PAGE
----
Flithy Creepy Crawlies


We arrived in Corumba last night with a recommendation from our Pantanal guide in hand.  He said they´re always waiting at the bus station, so we were quite surprised to arrive and find no one.  After looking into onward tickets for the Bolivian train, the travel agent called the hostel for us, and they said they´d come pick us up.  In the meantime, we found out from bystanders that Brazil LOST to France in the world cup!  No way!  We really thought they´d make it to the final four, but no luck!  While we were awaiting our hostel escort´s arrival, three young women from England, who had arrived on the same bus, had a woman from another hostel turn up to greet them.  Then, another guy from another hostel showed up trying to get us to come to his place.  We finally decided to go with the place our guide recommended since it was the same price as the hostel the London-women were going to.

BIG MISTAKE.  It became quite obvious to us that our guide must have been looking out for his buddies.  I don´t mind simple and run-down, which is what this place was a first glance.  But they had a kitchen, laundry service, our own room, and free internet.  After dropping our bags in our room, we went to wait for the internet.  We ate dinner (tomato and hot-sauce sandwhiches and peanuts in the shell) and read through our guide books while waiting for the computer to free up, but it never did!  It seemed we were the only guests at the hostel, and the other eighteen people milling around either lived there or worked there.  They kept doing some sort of hot-seat change out with the computer, all the while casting frequent glances in our direction.  We felt quite unwelcome, and eventually gave up.  Pat´s hair is getting long, and the idea of me cutting his hair (something I have never done for a man using just scissors) has come up in conversation several times.  So, last night we decided to go for it.  It actually turned out quite well.  A little short on top, and a tiny bit chunky in the bright sunlight, but on the whole, not bad for my first stab at it.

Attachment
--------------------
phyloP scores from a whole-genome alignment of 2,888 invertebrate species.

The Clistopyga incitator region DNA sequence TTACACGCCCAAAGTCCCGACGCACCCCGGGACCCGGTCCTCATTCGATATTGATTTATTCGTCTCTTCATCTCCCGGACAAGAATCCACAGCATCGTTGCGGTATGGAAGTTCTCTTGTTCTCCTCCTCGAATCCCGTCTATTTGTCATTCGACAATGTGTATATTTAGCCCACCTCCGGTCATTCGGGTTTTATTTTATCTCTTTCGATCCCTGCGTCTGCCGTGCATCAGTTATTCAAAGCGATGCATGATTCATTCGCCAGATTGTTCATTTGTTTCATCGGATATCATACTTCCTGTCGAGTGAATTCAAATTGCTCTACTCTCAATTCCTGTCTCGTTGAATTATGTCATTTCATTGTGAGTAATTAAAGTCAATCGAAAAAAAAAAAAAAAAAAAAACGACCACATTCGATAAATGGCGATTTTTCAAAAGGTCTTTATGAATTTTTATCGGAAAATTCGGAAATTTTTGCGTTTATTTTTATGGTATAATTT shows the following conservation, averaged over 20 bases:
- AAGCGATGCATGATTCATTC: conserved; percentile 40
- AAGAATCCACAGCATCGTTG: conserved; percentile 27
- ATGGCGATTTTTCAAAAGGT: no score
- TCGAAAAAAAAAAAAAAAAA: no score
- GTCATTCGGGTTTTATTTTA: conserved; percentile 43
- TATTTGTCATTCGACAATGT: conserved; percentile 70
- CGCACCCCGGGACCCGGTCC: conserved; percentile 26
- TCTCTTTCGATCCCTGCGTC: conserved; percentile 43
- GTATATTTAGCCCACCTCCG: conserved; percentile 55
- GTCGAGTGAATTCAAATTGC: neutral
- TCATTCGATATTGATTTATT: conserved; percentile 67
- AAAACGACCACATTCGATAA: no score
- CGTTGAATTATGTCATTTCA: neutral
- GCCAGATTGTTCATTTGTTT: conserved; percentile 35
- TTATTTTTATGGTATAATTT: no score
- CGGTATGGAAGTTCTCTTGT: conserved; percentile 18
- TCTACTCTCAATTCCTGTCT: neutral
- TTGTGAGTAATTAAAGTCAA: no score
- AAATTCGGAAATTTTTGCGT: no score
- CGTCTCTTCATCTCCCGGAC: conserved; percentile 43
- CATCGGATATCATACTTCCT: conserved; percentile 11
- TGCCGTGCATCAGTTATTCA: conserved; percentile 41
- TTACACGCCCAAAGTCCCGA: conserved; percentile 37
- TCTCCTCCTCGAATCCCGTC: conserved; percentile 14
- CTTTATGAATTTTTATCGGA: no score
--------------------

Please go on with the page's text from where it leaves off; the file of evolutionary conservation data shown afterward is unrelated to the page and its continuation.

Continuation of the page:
It took about an hour and a half between the kitchen scissors and the cuticle-clippers/sewing kit snippers to get it finished, and six of the hostel/tour workers sat around joking and laughing about it.  The only other guest, a Japanese guy who´s been travelling around the world for about two and a half years, made caipirinhas – the best I´ve had so far! – while I was snipping away and offered us a glass.  Really delicious!

After we finished the haircut was when the nastiness set in.  After feeling so unwelcome, and being covered in little pieces of hair: ITCHY!, not to mention all the Pantanal mosquito bites and potential burrowing fleas (which made us very nervous about every single bite and itch – we´ve yet to give eachother the once-over), all we wanted was a hot shower.  Well, guess what.  No hot water.  So I passed on the shower, as Pat braved the freezing water to clean his new do.  While I was lounging in the bedroom, I noticed a stain on the sheets that looked like an old blood stain.  Not a big deal… not everyone in the world can afford to be replacing sheets all the time.  However, when my hand slid across it, it was hard and crusty!  Like it still hadn´t been washed.  EWWWWWWWW!   Not to mention the sticky brown goo splattered on the outside of our door.  Not to mention the rusting mirror.  Not to mention the complete lack of toilet seat.  Not to mention the weaved chairs with huge holes in them.  Not to mention the general dirtiness of the place.  I don´t mind simple, basic, and run-down, as long as the people have enough pride to take care of the little that they do have.  This place was nasty.  So we broke out our fleece sleeping bags, but we feared they were flea infested from the Pantanal, so we grabbed a cleaner-looking sheet from one of the other beds in the room and tried not to move or touch anything.  It was a really gross night.